These days, the proliferation of ideas has gotten so bad that I have a dedicated Google Drive folder that contains nothing but story concepts that I do not plan on writing, just stored there as data on a cloud server somewhere. As for the concept of Halloween Nights as a story, well, it’ll forever be posted on that forum for curious eyes and users with a dedication for finding it, but aside from that, it is dead as a title. Instead, I’m self-publishing a series of urban fantasy novels titled Moonlit Knights. I guess my life is a whole lot of realizing I have a talent for something, and min-maxing the crap out of it.

I mention all of this because most people, even introverts, when they’ve been cooped up in a single room all day, they begin to feel . . . well, cooped up. Granted, getting up and stretching, getting the blood flowing and muscles moving, is a good thing. Actually, it’s a very good thing. But for me, having gotten so used to spending so much time alone, I don’t feel cooped up. Instead, I feel creative. I feel like I have the ability to create incredible worlds that can’t exist in real life. Like there are characters I can create from nothing and get them to interact with each other and build relationships. I can create epic fight scenes, from one on one to massive battles between opposing factions. I can control the fate of any character I so choose, or even the fate of entire worlds. I can live the fantasy of a federal agent, or a street racer, or a pirate, or a ninja, or an anime character. I have access to all of this within my mind, and combined with the wonderful information superhighway that is the Internet, I can access just about any amount of information on any given topic that I want to use in my writing. Oh, and listening to music while I write, too—that’s always nice.

And speaking of music, there’s something amazing about sitting in a room alone with a tube amp in front of me, a guitar on my lap, and an empty notebook. Or sitting at my desk with my amp beside me, my waifu—I mean, my guitar—on my lap, and a chord guide on my computer screen. When I’m in this state, it’s like I come alive and all these crazy ideas that I’ve come up with while daydreaming or Lyft driving begin to manifest themselves in the form of musical compositions. Or even opening my music-production software and staying up until 5:00 a.m. toiling away on an instrumental without realizing what time it is. Being alone helps me focus on getting my brain to work and create things that I simply would not be able to create if there are other people around, barring my best friend, or people constantly barging in and asking me IT-related questions, like my parents. Isolating myself allows me to go with the flow of music uninterrupted and let my creativity flow out unabated. It also allows me to work without a mental filter. In my day-to-day, I’m constantly filtering what’s in my brain preventing, it from coming out due to fear of being seen as a nutjob. Though, to be fair, I am kind of a nutjob.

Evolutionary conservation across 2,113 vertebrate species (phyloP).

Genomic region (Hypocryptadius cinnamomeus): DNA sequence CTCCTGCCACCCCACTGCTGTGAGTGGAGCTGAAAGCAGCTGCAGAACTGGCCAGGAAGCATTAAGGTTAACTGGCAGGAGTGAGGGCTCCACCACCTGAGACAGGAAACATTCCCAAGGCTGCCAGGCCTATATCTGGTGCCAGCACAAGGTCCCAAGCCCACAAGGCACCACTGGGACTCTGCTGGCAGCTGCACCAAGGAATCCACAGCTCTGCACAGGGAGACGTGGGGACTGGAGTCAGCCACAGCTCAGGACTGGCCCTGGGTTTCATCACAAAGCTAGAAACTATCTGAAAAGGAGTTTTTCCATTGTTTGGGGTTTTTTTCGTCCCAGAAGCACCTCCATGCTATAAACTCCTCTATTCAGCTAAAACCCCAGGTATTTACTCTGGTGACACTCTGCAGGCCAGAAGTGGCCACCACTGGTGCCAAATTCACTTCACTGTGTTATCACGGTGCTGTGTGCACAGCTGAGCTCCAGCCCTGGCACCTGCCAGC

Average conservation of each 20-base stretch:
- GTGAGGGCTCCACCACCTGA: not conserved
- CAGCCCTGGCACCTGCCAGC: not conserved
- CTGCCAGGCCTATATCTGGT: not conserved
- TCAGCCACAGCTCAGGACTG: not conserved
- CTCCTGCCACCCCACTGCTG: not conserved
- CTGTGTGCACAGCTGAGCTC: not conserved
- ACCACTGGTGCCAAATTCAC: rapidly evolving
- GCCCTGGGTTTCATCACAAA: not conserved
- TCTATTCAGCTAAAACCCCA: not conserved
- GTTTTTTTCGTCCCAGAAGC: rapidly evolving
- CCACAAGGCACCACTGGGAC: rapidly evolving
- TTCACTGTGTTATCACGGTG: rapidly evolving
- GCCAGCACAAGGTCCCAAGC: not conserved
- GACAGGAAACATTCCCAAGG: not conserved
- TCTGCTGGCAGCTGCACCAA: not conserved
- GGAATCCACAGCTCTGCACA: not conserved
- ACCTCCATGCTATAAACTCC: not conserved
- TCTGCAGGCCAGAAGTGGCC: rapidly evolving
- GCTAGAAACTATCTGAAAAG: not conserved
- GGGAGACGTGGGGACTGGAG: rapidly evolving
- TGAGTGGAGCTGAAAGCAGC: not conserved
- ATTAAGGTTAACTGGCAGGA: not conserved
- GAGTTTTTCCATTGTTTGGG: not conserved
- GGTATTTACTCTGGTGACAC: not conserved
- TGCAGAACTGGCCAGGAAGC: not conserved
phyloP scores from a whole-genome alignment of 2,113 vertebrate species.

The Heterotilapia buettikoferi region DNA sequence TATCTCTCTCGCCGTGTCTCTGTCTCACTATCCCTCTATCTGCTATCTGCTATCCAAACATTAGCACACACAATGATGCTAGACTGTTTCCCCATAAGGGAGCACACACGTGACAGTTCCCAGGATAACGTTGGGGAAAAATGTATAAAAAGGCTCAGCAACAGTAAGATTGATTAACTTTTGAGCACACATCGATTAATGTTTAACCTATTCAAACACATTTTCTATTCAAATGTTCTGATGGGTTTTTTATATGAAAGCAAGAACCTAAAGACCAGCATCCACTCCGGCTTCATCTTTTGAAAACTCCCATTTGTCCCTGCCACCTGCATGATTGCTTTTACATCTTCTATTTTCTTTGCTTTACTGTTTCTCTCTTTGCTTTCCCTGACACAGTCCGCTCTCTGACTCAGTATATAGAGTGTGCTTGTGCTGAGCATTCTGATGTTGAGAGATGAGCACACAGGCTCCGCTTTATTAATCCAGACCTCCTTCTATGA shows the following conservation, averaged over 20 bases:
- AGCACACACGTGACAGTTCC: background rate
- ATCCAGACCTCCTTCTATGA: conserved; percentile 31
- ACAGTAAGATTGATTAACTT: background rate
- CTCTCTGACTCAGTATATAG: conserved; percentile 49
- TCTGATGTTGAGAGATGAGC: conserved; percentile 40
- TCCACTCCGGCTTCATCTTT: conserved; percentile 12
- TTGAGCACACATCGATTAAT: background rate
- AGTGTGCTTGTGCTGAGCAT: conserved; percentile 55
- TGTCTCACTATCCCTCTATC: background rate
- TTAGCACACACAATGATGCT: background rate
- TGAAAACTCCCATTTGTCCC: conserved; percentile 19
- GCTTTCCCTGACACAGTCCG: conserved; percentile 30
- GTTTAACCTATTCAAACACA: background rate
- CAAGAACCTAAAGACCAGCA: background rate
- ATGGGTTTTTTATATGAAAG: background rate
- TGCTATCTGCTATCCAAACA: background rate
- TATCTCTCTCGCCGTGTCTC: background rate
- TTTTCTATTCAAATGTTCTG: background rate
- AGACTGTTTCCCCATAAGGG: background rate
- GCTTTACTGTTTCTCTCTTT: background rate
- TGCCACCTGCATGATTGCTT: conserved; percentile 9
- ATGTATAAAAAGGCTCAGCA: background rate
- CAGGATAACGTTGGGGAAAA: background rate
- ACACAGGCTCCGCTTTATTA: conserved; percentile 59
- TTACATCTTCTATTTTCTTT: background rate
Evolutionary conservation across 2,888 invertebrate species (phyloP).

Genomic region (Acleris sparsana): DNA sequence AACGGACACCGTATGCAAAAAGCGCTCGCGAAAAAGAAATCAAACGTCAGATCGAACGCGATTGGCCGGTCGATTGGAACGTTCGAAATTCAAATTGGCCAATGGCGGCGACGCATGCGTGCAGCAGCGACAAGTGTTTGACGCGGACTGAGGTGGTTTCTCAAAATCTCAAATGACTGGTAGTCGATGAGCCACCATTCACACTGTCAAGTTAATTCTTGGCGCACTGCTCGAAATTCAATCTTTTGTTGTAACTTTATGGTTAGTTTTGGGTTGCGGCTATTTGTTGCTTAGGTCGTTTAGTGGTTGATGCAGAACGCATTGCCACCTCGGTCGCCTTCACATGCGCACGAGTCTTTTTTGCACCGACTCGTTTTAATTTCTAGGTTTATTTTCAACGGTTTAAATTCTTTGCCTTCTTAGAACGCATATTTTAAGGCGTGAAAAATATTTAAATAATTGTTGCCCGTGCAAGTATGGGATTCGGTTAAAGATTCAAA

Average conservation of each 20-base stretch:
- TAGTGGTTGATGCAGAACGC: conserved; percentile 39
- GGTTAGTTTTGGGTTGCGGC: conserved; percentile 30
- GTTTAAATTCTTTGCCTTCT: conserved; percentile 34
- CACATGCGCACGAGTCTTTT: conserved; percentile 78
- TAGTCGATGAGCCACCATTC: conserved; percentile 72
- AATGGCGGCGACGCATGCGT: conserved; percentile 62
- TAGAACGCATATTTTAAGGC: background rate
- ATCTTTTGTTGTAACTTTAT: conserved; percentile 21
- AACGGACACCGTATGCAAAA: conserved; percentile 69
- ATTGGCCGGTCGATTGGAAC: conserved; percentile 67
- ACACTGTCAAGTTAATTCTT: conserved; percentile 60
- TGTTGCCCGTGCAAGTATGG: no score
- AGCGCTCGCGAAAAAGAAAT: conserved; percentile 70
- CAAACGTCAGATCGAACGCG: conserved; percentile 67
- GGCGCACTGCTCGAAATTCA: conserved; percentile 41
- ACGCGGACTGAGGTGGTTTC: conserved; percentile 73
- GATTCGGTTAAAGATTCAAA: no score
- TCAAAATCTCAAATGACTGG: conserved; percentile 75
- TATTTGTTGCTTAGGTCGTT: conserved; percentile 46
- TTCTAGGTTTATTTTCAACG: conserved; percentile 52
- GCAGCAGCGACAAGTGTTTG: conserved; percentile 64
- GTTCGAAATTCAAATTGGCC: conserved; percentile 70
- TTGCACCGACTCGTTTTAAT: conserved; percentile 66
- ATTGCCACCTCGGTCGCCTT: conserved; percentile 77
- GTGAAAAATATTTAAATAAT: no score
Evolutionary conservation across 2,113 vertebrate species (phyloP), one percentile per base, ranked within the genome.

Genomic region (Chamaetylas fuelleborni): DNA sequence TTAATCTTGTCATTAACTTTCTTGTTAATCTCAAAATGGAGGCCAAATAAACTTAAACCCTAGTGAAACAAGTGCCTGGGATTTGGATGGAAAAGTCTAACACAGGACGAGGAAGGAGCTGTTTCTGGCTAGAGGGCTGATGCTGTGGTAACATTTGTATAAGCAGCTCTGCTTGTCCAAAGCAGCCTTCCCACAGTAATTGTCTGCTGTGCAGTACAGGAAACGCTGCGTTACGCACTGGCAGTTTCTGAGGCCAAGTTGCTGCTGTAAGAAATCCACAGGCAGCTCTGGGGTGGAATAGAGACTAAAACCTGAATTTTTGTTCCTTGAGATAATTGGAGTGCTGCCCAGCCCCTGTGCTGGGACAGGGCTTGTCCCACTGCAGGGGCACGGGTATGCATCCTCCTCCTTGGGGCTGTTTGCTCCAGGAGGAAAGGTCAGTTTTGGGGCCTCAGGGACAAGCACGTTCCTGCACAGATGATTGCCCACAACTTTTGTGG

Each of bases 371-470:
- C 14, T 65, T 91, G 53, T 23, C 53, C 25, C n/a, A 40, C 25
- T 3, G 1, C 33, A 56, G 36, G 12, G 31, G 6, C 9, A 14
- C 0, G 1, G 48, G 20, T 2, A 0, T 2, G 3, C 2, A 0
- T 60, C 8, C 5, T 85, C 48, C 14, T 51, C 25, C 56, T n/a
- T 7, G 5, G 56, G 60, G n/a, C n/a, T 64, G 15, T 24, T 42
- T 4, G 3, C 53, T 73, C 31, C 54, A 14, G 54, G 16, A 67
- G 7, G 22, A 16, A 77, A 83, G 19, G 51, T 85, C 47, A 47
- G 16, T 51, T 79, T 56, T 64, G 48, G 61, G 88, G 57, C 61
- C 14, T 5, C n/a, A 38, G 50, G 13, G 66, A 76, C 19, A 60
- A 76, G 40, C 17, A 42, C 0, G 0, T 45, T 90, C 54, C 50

Creating things is a lot of fun. Whether it’s a cosplay, writing, music, art, or anything else, creativity does wonders for the human psyche and sanity. But there’s something much more important than everything else I’ve talked about up to this point. It comes with having lived through a lot of hostility, you learn to have empathy. That is perhaps, the most important upside of all, and that will be what I’ll be talking about next.